Many employers are putting in place pay freezes or salary reductions to align staff costs with reduced business activity. Just as you would monitor pay increases by protected category during a compensation review, the same should apply to pay decreases to ensure fairness and monitor for unintended bias.

Salary re-leveling exercises also provide an opportunity to address and potentially remediate pay inequity. Some commentators are saying this an ideal opportunity to close the pay gap forever – for example by not reducing pay for those who require pay equity remediation. The reality is that those who have enacted pay cuts during the crisis phase had to do this so swiftly and that taking an across the board approach – scaled by seniority – seemed like the fairest approach. We will continue to be in a cost constrained environment for some time, however, so it’s good to have pay equity analysis available to factor into cost reduction exercises.  

Remember though, this isn’t just about monitoring pay – pay equality is about everyone having the opportunity to earn the same and the same experience in the workplace across the talent lifecycle. To support this, we advocate tracking protected category representation across all stages of the talent lifecycle.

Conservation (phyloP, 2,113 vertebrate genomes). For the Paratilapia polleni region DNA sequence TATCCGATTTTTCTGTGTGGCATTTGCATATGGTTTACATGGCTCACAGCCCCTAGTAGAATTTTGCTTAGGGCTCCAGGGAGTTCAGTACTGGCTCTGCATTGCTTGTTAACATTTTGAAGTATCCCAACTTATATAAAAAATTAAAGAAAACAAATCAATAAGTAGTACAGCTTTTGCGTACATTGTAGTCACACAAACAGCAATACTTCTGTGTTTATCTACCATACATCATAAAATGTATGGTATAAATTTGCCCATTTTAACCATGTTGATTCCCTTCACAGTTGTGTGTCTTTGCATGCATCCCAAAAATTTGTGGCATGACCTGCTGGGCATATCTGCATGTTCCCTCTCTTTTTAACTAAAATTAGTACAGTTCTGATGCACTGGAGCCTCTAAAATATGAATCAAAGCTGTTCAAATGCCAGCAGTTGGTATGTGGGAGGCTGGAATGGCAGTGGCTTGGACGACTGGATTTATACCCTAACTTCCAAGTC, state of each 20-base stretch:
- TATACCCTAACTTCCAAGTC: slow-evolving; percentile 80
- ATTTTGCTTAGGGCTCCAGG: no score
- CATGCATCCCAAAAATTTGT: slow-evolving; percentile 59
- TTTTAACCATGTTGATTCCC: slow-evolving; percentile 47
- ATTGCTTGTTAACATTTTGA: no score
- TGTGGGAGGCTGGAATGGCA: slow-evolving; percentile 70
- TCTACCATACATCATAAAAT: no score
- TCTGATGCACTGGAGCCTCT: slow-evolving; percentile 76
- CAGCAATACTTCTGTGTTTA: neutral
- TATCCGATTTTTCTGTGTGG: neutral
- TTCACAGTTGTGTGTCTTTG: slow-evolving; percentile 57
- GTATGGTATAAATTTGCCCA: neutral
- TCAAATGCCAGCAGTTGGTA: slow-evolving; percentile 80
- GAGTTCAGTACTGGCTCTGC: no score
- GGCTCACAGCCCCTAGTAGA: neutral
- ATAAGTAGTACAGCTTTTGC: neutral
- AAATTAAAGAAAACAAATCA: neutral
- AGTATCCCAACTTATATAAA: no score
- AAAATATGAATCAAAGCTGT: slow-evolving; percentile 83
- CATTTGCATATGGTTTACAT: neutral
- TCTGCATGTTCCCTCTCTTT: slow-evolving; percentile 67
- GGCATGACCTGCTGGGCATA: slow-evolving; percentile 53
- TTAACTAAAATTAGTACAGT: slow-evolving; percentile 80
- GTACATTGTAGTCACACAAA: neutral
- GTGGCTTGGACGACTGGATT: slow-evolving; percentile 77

Decisions made during recruitment, hiring and promotion and headcount reduction are all at risk of unintended bias - it therefore makes sense to do the same through downsizing exercises. So, whatever changes you are making to your employee base right now, make sure you track this by protected category.  

Workforce restructuring decisions will impact pay equity analysis

Workforce restructuring decisions in response to the Covid-19 crisis are likely to impact your pay equity analysis. Whatever sector you are in, your employee demographics are shifting – whether that’s through headcount reductions, new hires or workers transferring to new roles and workplaces. This will have an impact on the continuity of your pay equity analysis. For example, when looking at average pay gaps we know representation has a big impact on what these numbers look like. If the number of projected category employees fall, there is a likelihood your pay gaps may increase. That will be a difficult storyline to explain to employees and external stakeholders.

As we move into the next phase of the crisis, working through exit plans, the spotlight will continue on pay equity, especially when so many employees in vulnerable groups have been impacted during this period. Hopefully, some of the consequences may in fact be an opportunity to fast forward progress to earnings parity and drive the systemic change needed to advance a fairer workplace for all.

Interested in this topic? Read Gender pay gap: why critics won’t miss this year’s reporting.